This article is not about parenting or anything related to parenting, per se. I suppose I’m breaking the rules of the website but I had a thought I’ve been chewing around lately and wanted to record for posterity. And it is MY website so I’ll say what I want to say. LOL. This is my sad little version of creative freedom…
The old trope goes: “Study hard, kids, so you don’t grow up to be a bus driver!”
… (The other old trope goes: “Don’t live in a van down by the river!” Although living in a van is considered cool now.)
Well, I worked at a bus yard five years ago and I look back fondly on the experience.
The job itself was tedious but the people I worked with made the time interesting. We spent our days carting folks through the hilly labyrinth of San Francisco traffic, dealing with all sorts of obstacles and personalities along the way. Not a glamorous or distinguished job for a second, but among us were the most fascinating folks. And I’m not talking about the colorful denizens of San Francisco. That’s a topic for a whole other post. I’m talking about the drivers.
We had on staff folks from so many different places and cultures. Many of our drivers were immigrants who had moved here from countries such as China, The Philippines, and Honduras to pursue the American Dream and make better lives for their families.
Many of our employees had other jobs outside of driving busses. One of our drivers was a caretaker for the elderly. One of our employees moonlit as the bass player in a Cuban funk band. And another one of our drivers was a CrossFit enthusiast who also claimed the title of World’s Best Dad. We had amongst us a few athletes. We had students working their way through school, and several proud veterans of various military branches.
We even had a driver on staff whose pencil drawings were so intricate and hyperreal that they were nearly indecipherable from photographs. This person ended up becoming my best friend, Dave. He still does his art on the side, but he makes good money as a commercial truck driver based out of Oakland now.
And what was I doing in the bus yard days? I was attending night school to learn graphic design and spending a good deal of time volunteering with CASA each weekend. It was a pretty decent work-education-life balance.
Yes, we all worked out of a grimy old bus yard. But we were not defined by our job titles.
We were defined instead by our interests, experiences, passions and pursuits. And this was the best group of people that you could ever pull together for a bbq, which we often did.
After this job, I found work at an art gallery on Fisherman’s Wharf. My role here was more challenging and the office itself – with its gorgeous view of fishing boats bobbing gently on the Bay – just couldn’t be beat.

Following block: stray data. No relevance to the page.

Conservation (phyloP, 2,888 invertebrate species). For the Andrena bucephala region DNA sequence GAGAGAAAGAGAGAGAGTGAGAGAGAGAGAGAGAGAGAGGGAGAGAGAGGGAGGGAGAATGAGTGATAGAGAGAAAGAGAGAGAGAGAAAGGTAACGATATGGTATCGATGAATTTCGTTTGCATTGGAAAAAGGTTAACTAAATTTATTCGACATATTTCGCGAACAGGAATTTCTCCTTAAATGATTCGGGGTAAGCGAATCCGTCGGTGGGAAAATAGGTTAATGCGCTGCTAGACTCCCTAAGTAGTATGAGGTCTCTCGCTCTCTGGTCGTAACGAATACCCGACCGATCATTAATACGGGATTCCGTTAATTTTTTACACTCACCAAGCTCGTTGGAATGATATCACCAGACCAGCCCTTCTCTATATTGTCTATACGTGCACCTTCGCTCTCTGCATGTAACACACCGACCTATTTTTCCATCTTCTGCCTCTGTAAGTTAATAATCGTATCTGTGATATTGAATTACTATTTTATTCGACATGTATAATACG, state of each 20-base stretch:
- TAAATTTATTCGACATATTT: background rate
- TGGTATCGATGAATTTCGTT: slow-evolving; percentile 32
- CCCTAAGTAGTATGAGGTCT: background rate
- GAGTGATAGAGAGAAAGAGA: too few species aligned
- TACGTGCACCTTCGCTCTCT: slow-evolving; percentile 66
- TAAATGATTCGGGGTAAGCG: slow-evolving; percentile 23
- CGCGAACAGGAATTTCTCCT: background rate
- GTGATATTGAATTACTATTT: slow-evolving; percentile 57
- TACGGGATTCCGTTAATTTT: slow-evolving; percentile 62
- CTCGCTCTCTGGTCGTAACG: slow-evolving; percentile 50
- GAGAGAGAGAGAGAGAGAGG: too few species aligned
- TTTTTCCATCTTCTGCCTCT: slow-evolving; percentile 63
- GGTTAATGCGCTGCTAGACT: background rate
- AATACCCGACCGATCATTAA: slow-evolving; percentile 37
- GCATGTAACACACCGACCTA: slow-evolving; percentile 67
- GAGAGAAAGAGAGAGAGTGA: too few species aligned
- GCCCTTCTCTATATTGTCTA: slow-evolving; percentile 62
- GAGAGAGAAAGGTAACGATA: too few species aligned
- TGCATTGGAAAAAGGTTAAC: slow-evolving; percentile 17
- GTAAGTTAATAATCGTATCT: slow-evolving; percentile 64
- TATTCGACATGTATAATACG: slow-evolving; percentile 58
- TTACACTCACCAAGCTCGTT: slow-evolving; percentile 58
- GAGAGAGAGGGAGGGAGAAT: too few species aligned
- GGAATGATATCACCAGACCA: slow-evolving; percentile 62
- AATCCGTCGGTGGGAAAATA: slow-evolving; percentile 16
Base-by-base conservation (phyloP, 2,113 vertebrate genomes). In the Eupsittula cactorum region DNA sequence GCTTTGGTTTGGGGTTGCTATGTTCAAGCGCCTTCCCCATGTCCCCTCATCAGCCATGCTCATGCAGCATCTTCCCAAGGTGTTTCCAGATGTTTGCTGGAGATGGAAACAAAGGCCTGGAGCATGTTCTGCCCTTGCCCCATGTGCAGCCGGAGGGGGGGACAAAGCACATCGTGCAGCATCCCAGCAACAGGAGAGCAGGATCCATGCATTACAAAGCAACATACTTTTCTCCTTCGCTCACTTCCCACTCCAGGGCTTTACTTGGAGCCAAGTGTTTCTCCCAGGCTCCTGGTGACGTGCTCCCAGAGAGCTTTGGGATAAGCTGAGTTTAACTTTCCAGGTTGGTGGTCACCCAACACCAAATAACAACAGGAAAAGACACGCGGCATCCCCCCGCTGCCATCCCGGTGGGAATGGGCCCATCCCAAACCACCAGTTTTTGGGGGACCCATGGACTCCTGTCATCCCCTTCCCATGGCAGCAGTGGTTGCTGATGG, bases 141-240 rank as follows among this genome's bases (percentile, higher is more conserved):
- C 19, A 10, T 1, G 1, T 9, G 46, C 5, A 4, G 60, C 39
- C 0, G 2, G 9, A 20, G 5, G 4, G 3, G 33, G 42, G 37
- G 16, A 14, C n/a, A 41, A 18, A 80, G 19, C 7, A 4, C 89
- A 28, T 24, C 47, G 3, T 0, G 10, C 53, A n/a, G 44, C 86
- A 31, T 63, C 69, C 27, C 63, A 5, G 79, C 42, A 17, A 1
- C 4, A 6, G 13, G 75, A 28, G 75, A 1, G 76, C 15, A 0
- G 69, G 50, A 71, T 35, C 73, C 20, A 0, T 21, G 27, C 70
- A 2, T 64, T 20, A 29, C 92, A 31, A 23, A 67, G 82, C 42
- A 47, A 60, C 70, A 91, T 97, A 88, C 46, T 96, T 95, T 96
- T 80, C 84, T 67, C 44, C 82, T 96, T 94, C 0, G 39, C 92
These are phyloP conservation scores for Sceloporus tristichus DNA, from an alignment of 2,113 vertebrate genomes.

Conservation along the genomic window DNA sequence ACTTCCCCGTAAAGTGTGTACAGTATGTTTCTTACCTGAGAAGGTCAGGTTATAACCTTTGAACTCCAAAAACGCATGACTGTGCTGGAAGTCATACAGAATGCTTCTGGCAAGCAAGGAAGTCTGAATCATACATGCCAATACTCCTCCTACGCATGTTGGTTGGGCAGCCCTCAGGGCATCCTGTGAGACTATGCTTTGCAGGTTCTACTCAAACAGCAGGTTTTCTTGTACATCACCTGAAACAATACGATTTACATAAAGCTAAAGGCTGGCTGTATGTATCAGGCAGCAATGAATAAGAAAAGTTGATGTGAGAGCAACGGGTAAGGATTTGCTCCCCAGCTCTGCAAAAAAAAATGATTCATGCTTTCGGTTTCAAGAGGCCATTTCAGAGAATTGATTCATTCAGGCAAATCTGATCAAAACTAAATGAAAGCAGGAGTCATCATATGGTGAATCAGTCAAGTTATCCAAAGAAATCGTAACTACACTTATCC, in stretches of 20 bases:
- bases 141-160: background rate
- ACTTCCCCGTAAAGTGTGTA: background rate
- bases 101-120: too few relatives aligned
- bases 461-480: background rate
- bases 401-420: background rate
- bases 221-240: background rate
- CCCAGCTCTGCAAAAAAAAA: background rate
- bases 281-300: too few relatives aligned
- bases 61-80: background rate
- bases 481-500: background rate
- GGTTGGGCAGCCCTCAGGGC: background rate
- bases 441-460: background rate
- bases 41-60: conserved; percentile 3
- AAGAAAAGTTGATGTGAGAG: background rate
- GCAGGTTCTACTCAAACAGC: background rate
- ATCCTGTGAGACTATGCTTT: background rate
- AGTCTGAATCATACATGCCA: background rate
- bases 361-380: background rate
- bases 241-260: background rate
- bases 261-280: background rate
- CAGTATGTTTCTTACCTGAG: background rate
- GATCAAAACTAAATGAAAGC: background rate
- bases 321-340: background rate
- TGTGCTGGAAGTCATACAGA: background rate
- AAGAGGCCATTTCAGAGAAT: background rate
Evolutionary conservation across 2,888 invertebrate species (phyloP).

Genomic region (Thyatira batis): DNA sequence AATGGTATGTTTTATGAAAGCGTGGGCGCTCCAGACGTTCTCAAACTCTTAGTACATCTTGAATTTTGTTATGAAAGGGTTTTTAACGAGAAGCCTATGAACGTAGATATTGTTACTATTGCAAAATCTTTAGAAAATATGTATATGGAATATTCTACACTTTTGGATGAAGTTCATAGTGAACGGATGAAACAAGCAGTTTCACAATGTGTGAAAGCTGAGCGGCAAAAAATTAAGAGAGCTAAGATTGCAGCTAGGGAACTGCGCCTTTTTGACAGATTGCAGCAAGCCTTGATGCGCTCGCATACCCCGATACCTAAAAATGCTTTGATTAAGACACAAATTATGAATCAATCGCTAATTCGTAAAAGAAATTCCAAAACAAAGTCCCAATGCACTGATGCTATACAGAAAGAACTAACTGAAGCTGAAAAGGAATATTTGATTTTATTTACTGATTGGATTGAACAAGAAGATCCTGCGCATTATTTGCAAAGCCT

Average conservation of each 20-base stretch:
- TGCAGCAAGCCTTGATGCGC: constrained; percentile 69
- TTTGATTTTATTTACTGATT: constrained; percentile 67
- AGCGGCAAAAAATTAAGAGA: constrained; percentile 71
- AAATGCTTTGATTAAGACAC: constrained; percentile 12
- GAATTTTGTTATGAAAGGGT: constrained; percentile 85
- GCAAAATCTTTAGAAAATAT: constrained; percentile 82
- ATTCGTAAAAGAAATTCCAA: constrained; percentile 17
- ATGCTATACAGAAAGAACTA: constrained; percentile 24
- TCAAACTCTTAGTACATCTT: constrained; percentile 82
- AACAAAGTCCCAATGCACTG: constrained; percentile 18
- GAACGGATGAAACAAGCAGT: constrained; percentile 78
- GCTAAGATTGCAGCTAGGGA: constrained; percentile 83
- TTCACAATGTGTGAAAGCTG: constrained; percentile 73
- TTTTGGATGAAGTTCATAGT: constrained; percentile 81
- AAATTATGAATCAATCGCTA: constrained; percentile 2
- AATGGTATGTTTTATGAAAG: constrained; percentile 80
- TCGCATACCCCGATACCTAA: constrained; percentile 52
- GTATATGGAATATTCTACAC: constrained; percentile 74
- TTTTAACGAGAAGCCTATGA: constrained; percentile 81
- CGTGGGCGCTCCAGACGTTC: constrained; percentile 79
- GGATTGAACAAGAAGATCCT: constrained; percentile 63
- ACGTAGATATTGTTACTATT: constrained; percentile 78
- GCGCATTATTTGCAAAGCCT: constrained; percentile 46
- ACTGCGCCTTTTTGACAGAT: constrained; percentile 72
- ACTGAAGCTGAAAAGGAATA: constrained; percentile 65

While I worked at the gallery, we had a stock boy on staff whom I knew was good with Photoshop. We had discussed it in passing here and there. What I didn’t realize though, was that he was an extremely talented photographer on the side. All the time that he was working with us, he was quietly and humbly hustling to build his own photography business.
Yes, he was a stock boy, but he was also an entrepreneur.
I follow his business on Facebook now and I’m so inspired that he was able to turn his passion into a thriving career. He didn’t come from easy beginnings. He wasn’t able to attend a fancy art school, intern, and place himself in the right network to bolster his career. He had to work hard, take care of his family, and figure out a much more circuitous route to success.
…Say what you will about these “darn millennials,” but I see at least two things that this generation is getting right.
The first is a rising awareness of class privilege and the fact that we all start this ridiculous race from different points along the track. The second is a widespread reexamination of the old institutions that no longer work as they once did.
It’s no longer the traditional formula: study hard + attend a good school + find the perfect spouse = “success,” the white picket fence and the gold retirement watch. The dream that we were sold in the nineties. As a college education becomes more expensive and less attainable each year, the times they are a changin’!
I’d argue that in some ways, society is becoming more creative as a result. As a country, we are definitely becoming more self aware.
Now let’s contrast this with the hot millennial meme, “Karen.” She embodies everything that we now love to hate. She’s privileged, entitled, and totally clueless. She waves the flag for old class divisions, looks down on the people who serve her and sees them as nothing more than their job titles.
She judges others based on what they can provide for her, rather than viewing everybody as human beings with inherent self worth. In short, she’s a narcissist, and anyone who’s worked in the service industry will tell you that they can see her bad energy coming from a mile away.
… So what does this all add up to? My final thought as I chew all these ideas around?
We are redefining success, and it’s no longer: Don’t grow up to be a bus driver!
It’s instead: Don’t grow up to be a Karen!* And that, I think, is a very good thing.
*Unless your name actually IS Karen, in which case, sorry about the meme!